The e-waste conundrum: Balancing evidence from the North and on-the-ground developing countries’ realities for improved management
E-waste is currently the fastest-growing waste stream, posing major global management challenges. One of the unintended outcomes of this growth in the developing world is the increasing presence of informal e-waste recyclers, providing livelihood opportunities, albeit under elevated health-threatening risks and limited protection. Based on a detailed assessment of the context in Ghana, the authors propose a disposal model involving all stakeholders in the development of new state policies for e-waste recycling. Based on the principle of participatory development, the authors posit that the informal sector concentrates on the collection, disassembly and segregation, while the formal sector manages the upstream state-of-the-art processing requiring more capital and technology investment, and expertise. Tackling e-waste management at the two extremes will build a broader consensus for a greener agenda and mitigate the potential environmental pollution embedded in current practices. Although the authors’ model is proposed with reference to the Ghanaian context, it stands a better chance of success and applicability to other developing countries than models that are developed based on developed world experiences.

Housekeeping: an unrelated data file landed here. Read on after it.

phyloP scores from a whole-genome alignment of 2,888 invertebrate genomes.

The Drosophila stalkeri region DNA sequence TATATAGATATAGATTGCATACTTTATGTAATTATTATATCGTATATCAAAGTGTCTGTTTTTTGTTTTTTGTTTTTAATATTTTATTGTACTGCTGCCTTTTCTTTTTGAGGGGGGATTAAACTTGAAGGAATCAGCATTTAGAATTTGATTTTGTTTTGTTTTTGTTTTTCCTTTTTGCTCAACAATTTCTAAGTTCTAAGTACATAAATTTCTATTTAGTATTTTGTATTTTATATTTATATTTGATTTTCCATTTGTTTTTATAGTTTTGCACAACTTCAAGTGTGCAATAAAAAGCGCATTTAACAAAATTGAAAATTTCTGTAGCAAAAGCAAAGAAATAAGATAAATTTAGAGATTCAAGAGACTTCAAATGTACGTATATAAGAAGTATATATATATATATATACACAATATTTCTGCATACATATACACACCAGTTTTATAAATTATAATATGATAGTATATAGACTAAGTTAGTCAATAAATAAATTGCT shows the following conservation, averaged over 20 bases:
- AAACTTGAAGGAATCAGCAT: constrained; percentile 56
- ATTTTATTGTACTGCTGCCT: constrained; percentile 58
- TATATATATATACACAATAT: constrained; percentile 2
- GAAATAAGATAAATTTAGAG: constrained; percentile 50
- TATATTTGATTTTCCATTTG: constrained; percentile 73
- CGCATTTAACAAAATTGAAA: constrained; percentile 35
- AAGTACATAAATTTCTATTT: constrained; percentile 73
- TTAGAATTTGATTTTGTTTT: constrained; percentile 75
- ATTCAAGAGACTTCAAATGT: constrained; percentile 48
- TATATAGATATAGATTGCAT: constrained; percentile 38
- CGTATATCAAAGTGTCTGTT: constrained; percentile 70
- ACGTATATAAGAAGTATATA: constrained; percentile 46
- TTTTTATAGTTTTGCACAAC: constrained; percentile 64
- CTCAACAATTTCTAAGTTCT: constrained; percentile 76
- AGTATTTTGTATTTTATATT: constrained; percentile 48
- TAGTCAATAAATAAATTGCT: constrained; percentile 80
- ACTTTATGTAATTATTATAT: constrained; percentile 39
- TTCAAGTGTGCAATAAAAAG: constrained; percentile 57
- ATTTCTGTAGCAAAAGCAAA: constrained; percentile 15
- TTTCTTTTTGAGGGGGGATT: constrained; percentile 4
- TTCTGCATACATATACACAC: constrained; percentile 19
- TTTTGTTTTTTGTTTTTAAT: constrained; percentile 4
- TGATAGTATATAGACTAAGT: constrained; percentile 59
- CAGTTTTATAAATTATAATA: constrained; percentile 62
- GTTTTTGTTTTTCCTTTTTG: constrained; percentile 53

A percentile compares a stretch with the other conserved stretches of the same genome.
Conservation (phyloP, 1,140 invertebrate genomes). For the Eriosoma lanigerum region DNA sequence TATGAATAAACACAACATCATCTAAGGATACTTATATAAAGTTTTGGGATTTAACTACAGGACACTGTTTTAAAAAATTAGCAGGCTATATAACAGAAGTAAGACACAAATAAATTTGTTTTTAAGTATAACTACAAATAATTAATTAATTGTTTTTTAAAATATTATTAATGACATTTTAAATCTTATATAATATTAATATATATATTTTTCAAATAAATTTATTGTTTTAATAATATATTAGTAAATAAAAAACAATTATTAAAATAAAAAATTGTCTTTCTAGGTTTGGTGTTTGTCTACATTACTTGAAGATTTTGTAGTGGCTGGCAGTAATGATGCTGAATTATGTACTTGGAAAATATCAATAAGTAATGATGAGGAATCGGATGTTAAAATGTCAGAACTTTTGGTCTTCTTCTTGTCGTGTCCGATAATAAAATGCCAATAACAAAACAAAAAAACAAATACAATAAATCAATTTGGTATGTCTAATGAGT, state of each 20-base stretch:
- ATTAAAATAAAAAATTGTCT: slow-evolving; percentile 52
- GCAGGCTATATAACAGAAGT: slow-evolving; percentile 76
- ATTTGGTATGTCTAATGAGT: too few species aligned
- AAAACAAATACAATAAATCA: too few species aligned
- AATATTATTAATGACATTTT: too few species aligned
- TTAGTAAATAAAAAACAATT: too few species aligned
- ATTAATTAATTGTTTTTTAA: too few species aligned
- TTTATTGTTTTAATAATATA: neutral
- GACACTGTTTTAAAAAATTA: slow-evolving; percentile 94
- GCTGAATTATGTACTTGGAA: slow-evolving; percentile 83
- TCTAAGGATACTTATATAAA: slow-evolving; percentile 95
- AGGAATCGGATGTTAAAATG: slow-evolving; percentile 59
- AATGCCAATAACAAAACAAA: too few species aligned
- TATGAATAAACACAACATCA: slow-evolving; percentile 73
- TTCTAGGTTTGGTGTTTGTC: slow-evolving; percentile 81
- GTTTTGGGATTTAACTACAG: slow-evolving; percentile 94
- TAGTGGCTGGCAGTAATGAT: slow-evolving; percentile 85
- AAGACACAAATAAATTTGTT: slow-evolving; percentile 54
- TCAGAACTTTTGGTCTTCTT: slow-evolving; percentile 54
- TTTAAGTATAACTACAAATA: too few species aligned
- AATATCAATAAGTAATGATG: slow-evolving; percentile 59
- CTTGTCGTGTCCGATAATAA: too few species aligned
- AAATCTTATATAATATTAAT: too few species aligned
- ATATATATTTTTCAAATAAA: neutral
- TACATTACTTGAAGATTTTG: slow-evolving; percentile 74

Keywords: E-waste recycling; formal-informal interface; livelihood; waste management; Accra
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